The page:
SRCS is also looking to grow its captive insurance business across the continents while maintaining diversified insurance solutions portfolio. “We will grow surely but carefully in areas and industries where we have a differentiated proposition and can ensure superior solutions and service to the customers’ needs,” she says.

There are also two different dynamics: seasoned captives that are looking to increase their retention and are seeking risk financing solutions; and those firms that are entering the captives market for the first time.

For the first dynamic, SRCS can offer captive fronting on an on-demand basis as well as parametric-based policies that will provide predetermined payouts in the event of a claim. For the second dynamic, SRCS has developed a virtual captive, which enables companies to use a simulated vehicle that replicates the effect of a captive without the need to establish a regulated entity.

Consequently, the European Captives Forum this week is “an opportunity to reconnect with the captives’ community, to monitor trends and to listen to the needs of the corporates and captives managers”, says Mazzoleni Neglén.

For SRCS, its focus will be on the discussion around three key services:

  • Cross-class protection for captives – sharing best practice for defining attachment points and lines of business coverage and how they can be bundled into a structured solution for captives.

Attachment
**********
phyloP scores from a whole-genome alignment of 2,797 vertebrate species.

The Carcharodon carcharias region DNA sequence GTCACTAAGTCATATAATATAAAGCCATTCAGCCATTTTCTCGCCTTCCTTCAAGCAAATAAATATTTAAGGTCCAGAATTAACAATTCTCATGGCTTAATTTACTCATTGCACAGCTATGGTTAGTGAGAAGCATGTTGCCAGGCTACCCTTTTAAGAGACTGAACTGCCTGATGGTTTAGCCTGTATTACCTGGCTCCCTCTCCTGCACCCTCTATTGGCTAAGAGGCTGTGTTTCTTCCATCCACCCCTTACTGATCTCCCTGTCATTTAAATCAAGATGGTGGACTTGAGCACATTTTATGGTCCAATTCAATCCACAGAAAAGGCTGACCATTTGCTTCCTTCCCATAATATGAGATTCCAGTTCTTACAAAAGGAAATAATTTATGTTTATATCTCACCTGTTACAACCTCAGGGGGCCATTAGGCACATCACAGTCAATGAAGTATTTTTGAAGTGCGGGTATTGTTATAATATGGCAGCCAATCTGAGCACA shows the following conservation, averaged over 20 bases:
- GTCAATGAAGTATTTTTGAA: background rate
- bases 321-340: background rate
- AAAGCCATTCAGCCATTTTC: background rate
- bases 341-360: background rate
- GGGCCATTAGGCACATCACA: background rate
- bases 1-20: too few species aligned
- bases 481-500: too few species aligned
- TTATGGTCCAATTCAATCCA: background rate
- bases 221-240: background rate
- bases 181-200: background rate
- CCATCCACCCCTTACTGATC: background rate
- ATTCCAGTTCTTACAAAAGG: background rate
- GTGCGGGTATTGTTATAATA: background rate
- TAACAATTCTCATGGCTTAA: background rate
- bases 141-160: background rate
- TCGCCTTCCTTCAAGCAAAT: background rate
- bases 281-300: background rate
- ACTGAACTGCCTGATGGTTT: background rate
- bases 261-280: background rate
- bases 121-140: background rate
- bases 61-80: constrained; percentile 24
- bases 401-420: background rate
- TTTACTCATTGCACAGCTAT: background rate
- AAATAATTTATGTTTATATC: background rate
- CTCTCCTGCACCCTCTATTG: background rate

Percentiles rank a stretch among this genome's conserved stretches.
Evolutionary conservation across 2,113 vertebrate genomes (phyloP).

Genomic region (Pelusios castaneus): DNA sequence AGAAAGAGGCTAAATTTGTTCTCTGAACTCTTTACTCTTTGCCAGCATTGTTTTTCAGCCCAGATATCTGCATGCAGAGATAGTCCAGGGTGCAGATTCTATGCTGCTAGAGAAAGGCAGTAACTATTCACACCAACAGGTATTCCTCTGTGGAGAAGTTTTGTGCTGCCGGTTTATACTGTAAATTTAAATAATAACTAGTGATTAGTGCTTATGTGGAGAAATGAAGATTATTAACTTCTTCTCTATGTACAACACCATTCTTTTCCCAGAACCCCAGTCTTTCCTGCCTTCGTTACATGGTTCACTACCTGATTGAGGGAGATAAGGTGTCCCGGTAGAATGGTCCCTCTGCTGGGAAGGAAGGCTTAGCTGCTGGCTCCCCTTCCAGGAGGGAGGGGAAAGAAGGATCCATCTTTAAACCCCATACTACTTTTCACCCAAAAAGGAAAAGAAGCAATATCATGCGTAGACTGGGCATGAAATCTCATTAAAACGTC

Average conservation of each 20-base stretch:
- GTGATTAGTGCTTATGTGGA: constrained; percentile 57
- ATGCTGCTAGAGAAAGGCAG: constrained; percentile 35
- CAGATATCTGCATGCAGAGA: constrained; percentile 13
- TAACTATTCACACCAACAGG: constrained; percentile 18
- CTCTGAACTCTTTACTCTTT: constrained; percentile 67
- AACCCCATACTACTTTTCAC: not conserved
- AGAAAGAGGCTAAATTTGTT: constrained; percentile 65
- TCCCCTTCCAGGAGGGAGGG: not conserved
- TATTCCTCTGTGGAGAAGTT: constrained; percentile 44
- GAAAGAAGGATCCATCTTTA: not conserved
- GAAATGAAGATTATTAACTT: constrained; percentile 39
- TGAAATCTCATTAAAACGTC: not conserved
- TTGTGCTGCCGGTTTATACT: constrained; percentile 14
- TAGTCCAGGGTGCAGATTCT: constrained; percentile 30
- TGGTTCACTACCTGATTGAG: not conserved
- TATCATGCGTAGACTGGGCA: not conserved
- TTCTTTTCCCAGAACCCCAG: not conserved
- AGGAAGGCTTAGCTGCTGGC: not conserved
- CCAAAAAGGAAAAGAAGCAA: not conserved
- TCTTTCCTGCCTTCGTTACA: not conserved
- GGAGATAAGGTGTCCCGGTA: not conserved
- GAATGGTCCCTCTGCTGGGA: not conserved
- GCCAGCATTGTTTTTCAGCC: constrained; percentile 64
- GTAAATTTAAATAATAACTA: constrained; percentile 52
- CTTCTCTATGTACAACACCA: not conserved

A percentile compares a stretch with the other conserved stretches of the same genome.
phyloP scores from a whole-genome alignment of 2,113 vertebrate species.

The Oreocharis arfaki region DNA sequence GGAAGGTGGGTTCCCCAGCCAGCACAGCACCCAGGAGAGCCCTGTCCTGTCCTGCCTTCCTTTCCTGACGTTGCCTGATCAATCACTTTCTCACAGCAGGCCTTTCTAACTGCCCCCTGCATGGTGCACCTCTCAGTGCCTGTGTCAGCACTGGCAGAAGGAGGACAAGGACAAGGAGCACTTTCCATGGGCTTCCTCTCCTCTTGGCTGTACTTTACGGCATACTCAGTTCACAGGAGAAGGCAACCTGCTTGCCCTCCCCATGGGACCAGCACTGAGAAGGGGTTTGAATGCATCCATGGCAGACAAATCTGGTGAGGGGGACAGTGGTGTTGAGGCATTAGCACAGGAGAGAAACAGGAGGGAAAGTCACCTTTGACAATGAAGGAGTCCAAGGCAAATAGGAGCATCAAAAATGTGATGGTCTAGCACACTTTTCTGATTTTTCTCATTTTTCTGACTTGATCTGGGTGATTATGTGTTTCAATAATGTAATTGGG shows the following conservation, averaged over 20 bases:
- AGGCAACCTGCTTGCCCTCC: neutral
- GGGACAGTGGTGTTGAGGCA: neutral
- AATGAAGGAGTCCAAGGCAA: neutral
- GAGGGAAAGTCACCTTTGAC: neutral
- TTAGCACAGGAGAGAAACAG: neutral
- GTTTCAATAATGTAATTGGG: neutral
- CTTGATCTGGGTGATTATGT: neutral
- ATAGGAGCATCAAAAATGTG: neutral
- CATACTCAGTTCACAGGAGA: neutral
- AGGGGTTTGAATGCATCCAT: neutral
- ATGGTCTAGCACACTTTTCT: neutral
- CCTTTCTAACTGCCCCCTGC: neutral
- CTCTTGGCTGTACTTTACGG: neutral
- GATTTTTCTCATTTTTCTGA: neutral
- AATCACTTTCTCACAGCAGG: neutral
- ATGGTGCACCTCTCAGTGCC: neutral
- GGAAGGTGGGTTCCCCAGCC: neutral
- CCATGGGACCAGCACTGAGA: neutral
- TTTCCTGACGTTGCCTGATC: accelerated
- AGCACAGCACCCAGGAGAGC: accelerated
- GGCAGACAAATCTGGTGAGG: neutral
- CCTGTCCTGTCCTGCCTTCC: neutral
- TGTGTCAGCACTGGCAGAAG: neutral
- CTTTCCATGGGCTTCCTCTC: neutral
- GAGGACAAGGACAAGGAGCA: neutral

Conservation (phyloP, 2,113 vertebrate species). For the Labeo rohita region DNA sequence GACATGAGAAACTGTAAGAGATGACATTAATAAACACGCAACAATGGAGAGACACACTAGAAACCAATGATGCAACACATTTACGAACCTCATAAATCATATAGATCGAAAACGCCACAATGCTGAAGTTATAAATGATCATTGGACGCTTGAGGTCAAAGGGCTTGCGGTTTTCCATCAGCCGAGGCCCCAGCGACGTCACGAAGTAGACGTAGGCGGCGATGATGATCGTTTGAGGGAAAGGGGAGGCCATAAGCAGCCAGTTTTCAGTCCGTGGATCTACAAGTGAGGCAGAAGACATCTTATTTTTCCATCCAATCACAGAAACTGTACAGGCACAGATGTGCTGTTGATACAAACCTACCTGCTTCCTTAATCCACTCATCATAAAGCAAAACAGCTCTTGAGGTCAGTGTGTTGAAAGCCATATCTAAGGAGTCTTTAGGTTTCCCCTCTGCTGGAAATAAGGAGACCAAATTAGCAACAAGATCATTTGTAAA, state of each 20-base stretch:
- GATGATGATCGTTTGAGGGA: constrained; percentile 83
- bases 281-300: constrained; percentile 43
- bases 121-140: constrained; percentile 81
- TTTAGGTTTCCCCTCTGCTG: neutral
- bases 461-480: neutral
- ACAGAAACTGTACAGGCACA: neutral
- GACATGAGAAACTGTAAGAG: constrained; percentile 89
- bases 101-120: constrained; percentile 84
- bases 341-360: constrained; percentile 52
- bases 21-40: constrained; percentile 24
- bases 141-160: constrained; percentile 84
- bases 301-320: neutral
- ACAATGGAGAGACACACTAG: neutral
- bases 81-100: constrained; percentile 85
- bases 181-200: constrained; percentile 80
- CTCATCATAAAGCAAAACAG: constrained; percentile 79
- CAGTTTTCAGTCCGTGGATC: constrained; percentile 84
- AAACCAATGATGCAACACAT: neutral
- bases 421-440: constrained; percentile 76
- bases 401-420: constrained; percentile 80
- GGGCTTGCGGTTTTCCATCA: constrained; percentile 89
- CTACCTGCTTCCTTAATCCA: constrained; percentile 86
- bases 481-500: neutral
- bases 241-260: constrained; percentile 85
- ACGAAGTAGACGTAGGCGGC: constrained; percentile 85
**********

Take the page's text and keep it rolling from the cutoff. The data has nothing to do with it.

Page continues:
• Legacy solutions – enabling freeing up of the capital for growth or releasing trapped capital and reducing volatility by transferring (re)insurance liabilities for portfolios.
  • RDS for captive owners – helping captives take full control of their risks by leveraging underlying captive data to produce valuable analytics on individual exposures retained by the captive.

Risk Data Services:

The launch of the RDS platform is a testament to the superior use of technology, data and modelling, says Mazzoleni Neglén. It creates a “digital twin” of the captive’s assets, which can be used to establish a risk profile that can form the basis of their risk transfer strategies. This data is then enriched by the Swiss Re Group’s data and models to get a wider risk exposure perspective. Risk managers and captive managers can then run risk profiles, scenarios and decide what exposures they retain and what they transfer or hedge out to the insurance market.

The platform specialises in three areas currently:

  • Property exposure management – offer valuation of their exposure across all their global assets.
  • Sustainability compass – a breakthrough way to understand secondary perils linked to climate risks, such as drought and wildfires. This can help captives to manage their insurance and regulatory reporting.
  • Supply chain resilience – the ability to see the entire supply chain network and discover any vulnerability there might be for the captives, which can then be proactively managed.

The plan for the future development of the platform is to encourage brokers and clients to contribute their own data to create a network effect. “These tools not only enable corporates and captives to take more control and to lower their total cost of risk, but also build more resilience into the organisation,” says Mazzoleni Neglén.